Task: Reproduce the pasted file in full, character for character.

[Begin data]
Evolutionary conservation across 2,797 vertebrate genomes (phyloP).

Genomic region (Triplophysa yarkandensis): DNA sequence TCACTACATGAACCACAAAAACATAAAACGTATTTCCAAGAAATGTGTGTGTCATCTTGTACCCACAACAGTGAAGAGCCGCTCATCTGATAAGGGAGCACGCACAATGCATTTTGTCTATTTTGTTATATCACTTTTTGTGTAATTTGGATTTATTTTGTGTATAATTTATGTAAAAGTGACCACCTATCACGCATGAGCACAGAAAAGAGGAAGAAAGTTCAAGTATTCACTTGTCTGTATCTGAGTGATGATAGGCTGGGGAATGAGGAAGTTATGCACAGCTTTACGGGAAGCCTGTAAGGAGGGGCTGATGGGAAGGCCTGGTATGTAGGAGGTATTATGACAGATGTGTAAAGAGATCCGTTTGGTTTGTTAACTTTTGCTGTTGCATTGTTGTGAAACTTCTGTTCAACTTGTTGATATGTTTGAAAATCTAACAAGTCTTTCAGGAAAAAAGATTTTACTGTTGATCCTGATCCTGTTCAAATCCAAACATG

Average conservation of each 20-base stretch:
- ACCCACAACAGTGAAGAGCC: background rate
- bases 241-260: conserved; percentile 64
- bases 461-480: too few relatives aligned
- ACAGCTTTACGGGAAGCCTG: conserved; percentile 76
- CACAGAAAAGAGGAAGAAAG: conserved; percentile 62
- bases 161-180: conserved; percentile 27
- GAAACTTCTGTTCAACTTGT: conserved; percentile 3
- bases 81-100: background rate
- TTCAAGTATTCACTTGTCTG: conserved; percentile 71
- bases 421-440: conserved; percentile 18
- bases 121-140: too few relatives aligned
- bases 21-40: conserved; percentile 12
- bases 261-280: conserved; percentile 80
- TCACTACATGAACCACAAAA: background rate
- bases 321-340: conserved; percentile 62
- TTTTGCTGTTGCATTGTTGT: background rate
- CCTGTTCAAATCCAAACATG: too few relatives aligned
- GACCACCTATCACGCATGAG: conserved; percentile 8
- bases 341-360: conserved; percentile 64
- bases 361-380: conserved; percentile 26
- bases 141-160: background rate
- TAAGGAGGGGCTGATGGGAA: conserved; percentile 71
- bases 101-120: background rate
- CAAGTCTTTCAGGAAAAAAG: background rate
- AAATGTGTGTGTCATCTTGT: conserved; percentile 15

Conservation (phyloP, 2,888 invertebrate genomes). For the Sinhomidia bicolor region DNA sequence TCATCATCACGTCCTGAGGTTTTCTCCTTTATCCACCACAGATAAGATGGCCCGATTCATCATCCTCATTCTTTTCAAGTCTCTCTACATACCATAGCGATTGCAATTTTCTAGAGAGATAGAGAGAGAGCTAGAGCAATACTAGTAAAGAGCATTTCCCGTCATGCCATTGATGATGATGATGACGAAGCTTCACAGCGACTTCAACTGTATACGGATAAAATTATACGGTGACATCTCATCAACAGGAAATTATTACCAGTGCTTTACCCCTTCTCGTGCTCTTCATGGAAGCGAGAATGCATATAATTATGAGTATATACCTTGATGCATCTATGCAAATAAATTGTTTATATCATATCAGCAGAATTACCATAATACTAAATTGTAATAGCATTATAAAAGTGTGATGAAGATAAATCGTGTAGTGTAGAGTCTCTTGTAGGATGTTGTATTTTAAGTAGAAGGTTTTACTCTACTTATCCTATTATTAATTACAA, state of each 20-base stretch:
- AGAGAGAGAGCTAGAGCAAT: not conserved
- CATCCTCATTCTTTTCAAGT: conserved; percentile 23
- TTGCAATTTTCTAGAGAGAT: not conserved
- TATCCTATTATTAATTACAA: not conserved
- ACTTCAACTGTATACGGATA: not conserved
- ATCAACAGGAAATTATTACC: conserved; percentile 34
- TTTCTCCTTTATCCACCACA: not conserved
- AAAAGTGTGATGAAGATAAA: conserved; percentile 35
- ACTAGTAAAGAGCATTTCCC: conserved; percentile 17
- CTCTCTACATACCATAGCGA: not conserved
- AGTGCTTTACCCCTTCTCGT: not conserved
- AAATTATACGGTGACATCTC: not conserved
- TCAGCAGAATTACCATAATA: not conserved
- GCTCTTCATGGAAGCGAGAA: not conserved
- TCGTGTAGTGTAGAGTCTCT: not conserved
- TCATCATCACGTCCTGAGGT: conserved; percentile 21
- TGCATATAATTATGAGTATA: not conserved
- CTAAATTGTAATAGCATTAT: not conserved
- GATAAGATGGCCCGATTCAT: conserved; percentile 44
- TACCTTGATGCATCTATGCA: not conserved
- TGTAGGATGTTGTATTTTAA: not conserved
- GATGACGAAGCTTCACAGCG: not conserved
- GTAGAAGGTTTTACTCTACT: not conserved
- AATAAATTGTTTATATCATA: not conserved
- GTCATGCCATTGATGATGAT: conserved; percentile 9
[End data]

Evolutionary conservation across 2,797 vertebrate genomes (phyloP).

Genomic region (Triplophysa yarkandensis): DNA sequence TCACTACATGAACCACAAAAACATAAAACGTATTTCCAAGAAATGTGTGTGTCATCTTGTACCCACAACAGTGAAGAGCCGCTCATCTGATAAGGGAGCACGCACAATGCATTTTGTCTATTTTGTTATATCACTTTTTGTGTAATTTGGATTTATTTTGTGTATAATTTATGTAAAAGTGACCACCTATCACGCATGAGCACAGAAAAGAGGAAGAAAGTTCAAGTATTCACTTGTCTGTATCTGAGTGATGATAGGCTGGGGAATGAGGAAGTTATGCACAGCTTTACGGGAAGCCTGTAAGGAGGGGCTGATGGGAAGGCCTGGTATGTAGGAGGTATTATGACAGATGTGTAAAGAGATCCGTTTGGTTTGTTAACTTTTGCTGTTGCATTGTTGTGAAACTTCTGTTCAACTTGTTGATATGTTTGAAAATCTAACAAGTCTTTCAGGAAAAAAGATTTTACTGTTGATCCTGATCCTGTTCAAATCCAAACATG

Average conservation of each 20-base stretch:
- ACCCACAACAGTGAAGAGCC: background rate
- bases 241-260: conserved; percentile 64
- bases 461-480: too few relatives aligned
- ACAGCTTTACGGGAAGCCTG: conserved; percentile 76
- CACAGAAAAGAGGAAGAAAG: conserved; percentile 62
- bases 161-180: conserved; percentile 27
- GAAACTTCTGTTCAACTTGT: conserved; percentile 3
- bases 81-100: background rate
- TTCAAGTATTCACTTGTCTG: conserved; percentile 71
- bases 421-440: conserved; percentile 18
- bases 121-140: too few relatives aligned
- bases 21-40: conserved; percentile 12
- bases 261-280: conserved; percentile 80
- TCACTACATGAACCACAAAA: background rate
- bases 321-340: conserved; percentile 62
- TTTTGCTGTTGCATTGTTGT: background rate
- CCTGTTCAAATCCAAACATG: too few relatives aligned
- GACCACCTATCACGCATGAG: conserved; percentile 8
- bases 341-360: conserved; percentile 64
- bases 361-380: conserved; percentile 26
- bases 141-160: background rate
- TAAGGAGGGGCTGATGGGAA: conserved; percentile 71
- bases 101-120: background rate
- CAAGTCTTTCAGGAAAAAAG: background rate
- AAATGTGTGTGTCATCTTGT: conserved; percentile 15

Conservation (phyloP, 2,888 invertebrate genomes). For the Sinhomidia bicolor region DNA sequence TCATCATCACGTCCTGAGGTTTTCTCCTTTATCCACCACAGATAAGATGGCCCGATTCATCATCCTCATTCTTTTCAAGTCTCTCTACATACCATAGCGATTGCAATTTTCTAGAGAGATAGAGAGAGAGCTAGAGCAATACTAGTAAAGAGCATTTCCCGTCATGCCATTGATGATGATGATGACGAAGCTTCACAGCGACTTCAACTGTATACGGATAAAATTATACGGTGACATCTCATCAACAGGAAATTATTACCAGTGCTTTACCCCTTCTCGTGCTCTTCATGGAAGCGAGAATGCATATAATTATGAGTATATACCTTGATGCATCTATGCAAATAAATTGTTTATATCATATCAGCAGAATTACCATAATACTAAATTGTAATAGCATTATAAAAGTGTGATGAAGATAAATCGTGTAGTGTAGAGTCTCTTGTAGGATGTTGTATTTTAAGTAGAAGGTTTTACTCTACTTATCCTATTATTAATTACAA, state of each 20-base stretch:
- AGAGAGAGAGCTAGAGCAAT: not conserved
- CATCCTCATTCTTTTCAAGT: conserved; percentile 23
- TTGCAATTTTCTAGAGAGAT: not conserved
- TATCCTATTATTAATTACAA: not conserved
- ACTTCAACTGTATACGGATA: not conserved
- ATCAACAGGAAATTATTACC: conserved; percentile 34
- TTTCTCCTTTATCCACCACA: not conserved
- AAAAGTGTGATGAAGATAAA: conserved; percentile 35
- ACTAGTAAAGAGCATTTCCC: conserved; percentile 17
- CTCTCTACATACCATAGCGA: not conserved
- AGTGCTTTACCCCTTCTCGT: not conserved
- AAATTATACGGTGACATCTC: not conserved
- TCAGCAGAATTACCATAATA: not conserved
- GCTCTTCATGGAAGCGAGAA: not conserved
- TCGTGTAGTGTAGAGTCTCT: not conserved
- TCATCATCACGTCCTGAGGT: conserved; percentile 21
- TGCATATAATTATGAGTATA: not conserved
- CTAAATTGTAATAGCATTAT: not conserved
- GATAAGATGGCCCGATTCAT: conserved; percentile 44
- TACCTTGATGCATCTATGCA: not conserved
- TGTAGGATGTTGTATTTTAA: not conserved
- GATGACGAAGCTTCACAGCG: not conserved
- GTAGAAGGTTTTACTCTACT: not conserved
- AATAAATTGTTTATATCATA: not conserved
- GTCATGCCATTGATGATGAT: conserved; percentile 9